3. The cake should be level on top with good straight sides. It should also be a good logical size. A tiered cake should be in proportion graduating sizes as you go up (i.e. 16,12, 8)
4. The cake covering should be smooth and as flawless as possible, no cake or dummy showing through. Avoid crumbs in icing.
5. Precision in dividing your cake accurately is a must. Preliminary markings should never show.
6. All piping tip work should be uniform and free of air bubbles. Stars should be equal and uniform in size and have no points on the star centers. All flowers should show definite petals.
7. Hand work should be smooth and free of small drying cracks. The petals should be thin and delicate.
8. Color should be appetizing. Colors should be soft and delicate, the exception being some holiday cakes, children’s cakes, etc. Color in icing the cake should remain the same throughout, unless marbling or gradual fading is the design.
9. Originality ideas copied exactly from books will lose points over original ideas. Build on an idea seen in books. Change it and add your own ideas. Some shows prohibit copyright work from other media.
10. Choose a well-balanced design. Larger borders on bottom should graduate up to smaller borders on top. Floral display on top should not overpower the whole cake.
11. Avoid over decorating. Extend yourself to the fullest, but do not go beyond what you have mastered. Do not use every technique you learned on one cake. It is better to do a technique well than to over extend yourself to do it badly.
12. Has contestant kept to the assigned theme in his/her division? If category calls for ‘Song Title’, by all means make sure design depicts a song that is recognizable.
13. Keep true to form in the foreign techniques as we know them from books and classes, unless the rules specify mixing of techniques.
1. A judge should have a good background in all cake decorating techniques and related fields.
2. A judge should have good understanding of the division they are judging. Read show rules and regulations carefully as show rules vary. Request clarification of rules, to make sure judges are judging by what entrants were told.
3. A judge should have taken classes in all areas of cake decorating including foreign techniques plus they should constantly read and study books by the professionals in every technique.
4. A judge should have taken at least 1 professional class each year and as many classes and demonstrations as possible.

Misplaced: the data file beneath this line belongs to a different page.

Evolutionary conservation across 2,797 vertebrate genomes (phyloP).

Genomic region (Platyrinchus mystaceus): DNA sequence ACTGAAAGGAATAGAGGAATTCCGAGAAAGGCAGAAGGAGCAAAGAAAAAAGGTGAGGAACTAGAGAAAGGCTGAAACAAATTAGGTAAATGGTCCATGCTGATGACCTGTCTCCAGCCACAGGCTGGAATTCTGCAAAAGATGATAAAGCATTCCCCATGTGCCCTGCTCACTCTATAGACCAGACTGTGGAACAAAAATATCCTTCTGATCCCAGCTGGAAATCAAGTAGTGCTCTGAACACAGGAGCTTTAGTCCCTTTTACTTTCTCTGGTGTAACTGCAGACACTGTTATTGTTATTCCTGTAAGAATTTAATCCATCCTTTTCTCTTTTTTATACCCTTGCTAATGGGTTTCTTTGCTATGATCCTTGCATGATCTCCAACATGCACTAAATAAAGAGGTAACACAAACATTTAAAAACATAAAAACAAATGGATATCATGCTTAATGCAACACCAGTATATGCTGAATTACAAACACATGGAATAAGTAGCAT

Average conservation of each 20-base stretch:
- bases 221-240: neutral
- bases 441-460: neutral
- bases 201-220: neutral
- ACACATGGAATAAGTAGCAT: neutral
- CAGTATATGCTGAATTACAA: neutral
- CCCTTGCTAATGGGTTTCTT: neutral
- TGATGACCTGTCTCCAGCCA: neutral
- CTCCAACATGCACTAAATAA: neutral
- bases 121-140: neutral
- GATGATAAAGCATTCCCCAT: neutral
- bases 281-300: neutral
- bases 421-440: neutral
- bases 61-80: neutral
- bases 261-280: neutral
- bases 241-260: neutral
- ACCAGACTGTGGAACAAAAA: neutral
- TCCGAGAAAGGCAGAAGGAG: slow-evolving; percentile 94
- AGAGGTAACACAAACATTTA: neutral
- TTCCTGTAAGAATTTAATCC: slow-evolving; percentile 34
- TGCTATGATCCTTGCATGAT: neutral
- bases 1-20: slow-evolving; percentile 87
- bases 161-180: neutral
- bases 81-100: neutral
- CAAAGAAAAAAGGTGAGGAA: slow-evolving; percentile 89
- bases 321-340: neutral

5. A judge should have been a contestant in cake shows in order to have a clear understanding of what it feels like to be judged. It is helpful to have directed a cake show or been involved in the workings of a cake show.
6. A judge should be able to put himself/herself in the shoes of the contestant in all the different divisions.
7. A judge should be intelligent, honest, tactful, and reliable with a good conscience and strong character to be able to disqualify themselves from any unfamiliar technique.
8. He/she should have done it all; struggled and achieved from basics to professionals and is still out there doing and learning and never stopping. He/she should constantly keep abreast of current trends and new techniques.
1. Be punctual, courteous, friendly, open minded and unbiased.
2. Be prepared. Read the rules and regulations thoroughly so as to have a clear understanding of the divisions, categories, and the theme assigned to each.
3. Introduce yourself to the show personnel. If something about the show is not to your
liking, do not make a fuss. Give constructive suggestions after the show, if asked.
4. Be extremely careful of your remarks so as not to hurt or discourage a contestant, during as well as after judging. Be careful of hand gestures as well as facial expressions.
Some contestants have been turned away from decorating because a judge loudly criticized a cake, not knowing that the contestant was close by.
5. Show professional courtesy to the judges you are judging with. Do not dominate the judging; the other judges have opinions too. Listen, evaluate then come to a mutual agreement.
6. Dress neatly. Do not have jewelry such as long necklaces or bracelets dangling. Be careful not to damage a contestant’s cake. Do not touch or handle a contestant’s entry. Look at accompanying sheet if in doubt of method or material.